"Film tells the truth!" "What you see is what you get." "A transparency or negative contains a true record of reality." "You just can't trust a digital image!"
These are strong statements, but reflect the feelings of many film purists. On the other hand, people using digital imaging speak of the ease with which their digital cameras—and later their computers with Photoshop—allow them to adjust an image until it looks like what they saw when they took the photograph.
One photographer I know is unhappy with digital imaging because his images often lack the initial "snap" or contrast that a well-exposed Velvia slide exhibits. He refuses to adjust the digital images in any way, since that would alter the "reality" of the subject. He is a purist, and feels that his film images reflect a pureness of reality that no digital image can attain. Many others feel the same way he does.
|A clearly manipulated digital image – Is this wrong?|
So, is digital a lie, just because one can modify the image in many ways, in-camera, and in-computer? Let's consider a few points often overlooked by those concerned about digital image reality.
First, we'll look back many years to a time before photography as we know it. Think about the time of the oil painting as a means to record and remember people, places, and things. The artist, as a purist, would do his or her best to record a scene in an accurate way. A beautiful landscape would flow through the eyes and from the artist's fingers onto a canvas. Later, someone familiar with the real scene could attest that the painting was an accurate rendition of the reality. But, it was, nevertheless, an artist's rendition, not the reality. The artist would mix paints until they closely represented the color of the sky, trees, water, and objects. But, were they exact colors? Close, maybe, but not the exact same as the reality. It would be virtually impossible to capture the colors of light in the pigments of oil paint.
And then, as a paid artist, would you accurately paint the features of a rich client somewhat past the bloom of youth? Or, would you be inclined to leave out a few facial lines, darken the hair, and slim down the figure a bit? Would your brush allow you enough resolution to record the finest details in your subject? Probably not. As a purist, you might want to accurately reflect reality, but you would have various limitations in your ability to do so. You would do your best to make the image reflect what you saw when you made the painting, within the limitations imposed by the recording medium. But you, as the artist, would make the final decision as to the outcome of your image. It would tend to reflect your own sight and feelings.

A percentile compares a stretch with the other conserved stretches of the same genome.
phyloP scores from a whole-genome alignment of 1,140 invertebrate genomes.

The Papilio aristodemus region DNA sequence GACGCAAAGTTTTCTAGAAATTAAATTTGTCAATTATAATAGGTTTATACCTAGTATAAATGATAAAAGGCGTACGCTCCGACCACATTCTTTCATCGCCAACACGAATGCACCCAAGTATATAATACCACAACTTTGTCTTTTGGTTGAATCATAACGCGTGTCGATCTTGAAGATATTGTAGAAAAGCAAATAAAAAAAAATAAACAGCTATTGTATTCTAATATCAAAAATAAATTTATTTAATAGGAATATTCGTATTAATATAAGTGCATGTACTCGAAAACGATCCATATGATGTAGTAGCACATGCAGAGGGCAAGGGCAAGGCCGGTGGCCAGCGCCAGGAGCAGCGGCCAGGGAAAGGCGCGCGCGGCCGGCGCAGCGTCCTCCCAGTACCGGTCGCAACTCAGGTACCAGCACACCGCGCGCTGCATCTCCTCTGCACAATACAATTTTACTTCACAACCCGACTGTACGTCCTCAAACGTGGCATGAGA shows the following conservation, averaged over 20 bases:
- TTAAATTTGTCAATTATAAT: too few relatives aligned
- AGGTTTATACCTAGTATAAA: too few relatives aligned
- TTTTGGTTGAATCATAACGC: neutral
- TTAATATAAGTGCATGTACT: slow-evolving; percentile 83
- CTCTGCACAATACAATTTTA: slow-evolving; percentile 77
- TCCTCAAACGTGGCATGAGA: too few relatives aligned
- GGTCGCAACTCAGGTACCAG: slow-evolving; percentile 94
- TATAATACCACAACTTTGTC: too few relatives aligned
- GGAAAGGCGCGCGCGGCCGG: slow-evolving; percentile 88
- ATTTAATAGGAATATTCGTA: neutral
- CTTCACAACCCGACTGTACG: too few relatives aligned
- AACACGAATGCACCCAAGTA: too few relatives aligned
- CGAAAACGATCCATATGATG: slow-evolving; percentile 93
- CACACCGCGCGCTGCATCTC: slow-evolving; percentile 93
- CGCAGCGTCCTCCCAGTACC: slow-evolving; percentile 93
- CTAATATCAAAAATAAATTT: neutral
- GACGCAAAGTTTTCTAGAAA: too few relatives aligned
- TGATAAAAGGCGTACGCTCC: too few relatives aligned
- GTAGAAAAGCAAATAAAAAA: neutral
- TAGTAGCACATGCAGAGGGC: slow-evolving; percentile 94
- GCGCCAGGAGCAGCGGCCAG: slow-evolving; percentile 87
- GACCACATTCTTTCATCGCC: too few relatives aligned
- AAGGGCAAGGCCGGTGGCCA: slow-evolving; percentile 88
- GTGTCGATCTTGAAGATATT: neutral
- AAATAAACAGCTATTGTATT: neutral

Moving on up a few years to the birth of photography, consider the advent of recording a scene on chemically coated metal or glass plates and finally onto paper. At first, the images were made in black & white. If a photographer wanted to capture an image closer to reality, he or she would have had to take the picture, then use paint or pencils to colorize the image. Many fine images were made by those methods, but they were limited by the lack of real color and the interpretation of the photographic artist's feelings about the image. Later, real color photography came into being, and results moved closer to reality. Purism was more possible. But, think about it a bit. Which reflects more reality, a black & white print, or a Velvia transparency? Does either really represent reality? How often is reality not captured by the film medium due to limitations within the medium itself? How about 99 percent of the time?
|Originally in color but converted to black and white|
No black & white print contains reality, since we live in a colorful world. But, many proponents of black & white would argue that shooting without color makes one focus on the subject in a more intense way. Black & white images truly can be moving, can't they? But, in no way can it be argued that things really look that way to a normal human. The black and white images simply represent an interpretation of reality as seen by the photographer. But, what about color prints and slides? Don't they capture color in a way that reflects the reality of the scene? In a word...NO! As pure as the photographer may feel, the very film one uses changes the scope of reality. Ektachrome presents a beautiful image, as does Velvia. But, side by side each of them contains interpretations of reality as seen by the film manufacturers. Each shows the image in a different way and with different colors. Many photographers use a certain film for a specific type of photography, and change to another film for a different type.
If you are a portrait photographer, still using film, do you often use a hard edged colorful film like Velvia to take pictures of your clients? Not if you want to stay in business. Velvia is one of the sharpest films ever created, so it will show every line, wrinkle, gray hair, and bulge of your subjects. And the skin colors with Velvia do not reflect reality. So, instead many use films like Fuji NPS portrait film that is softer in focus, and much less colorful. Some photographers even go so far as to use lenses that deliberately defocus the image, so that a flattering image can be made of almost anyone. Not much reality there!
But, what if one is a nature photographer, where skin tones don't matter so much. Do you use Fuji NPS Portrait film to take pictures of those colorful flowers, birds, and landscapes? Not likely, since NPS does not "pop" the colors like Velvia does. Why is Velvia one of the most popular films ever invented? Is it because it accurately records the colors of the subjects? No way! Velvia saturates greens and reds and blues in a way that makes nature images look really great. Pure and accurate, no. Beautiful, yes! Each film manufacturer promotes their film for its specific interpretation of reality. As a photographer, a great many choices of emulsions give you films that reflect your feelings. But, each renders reality in a different way.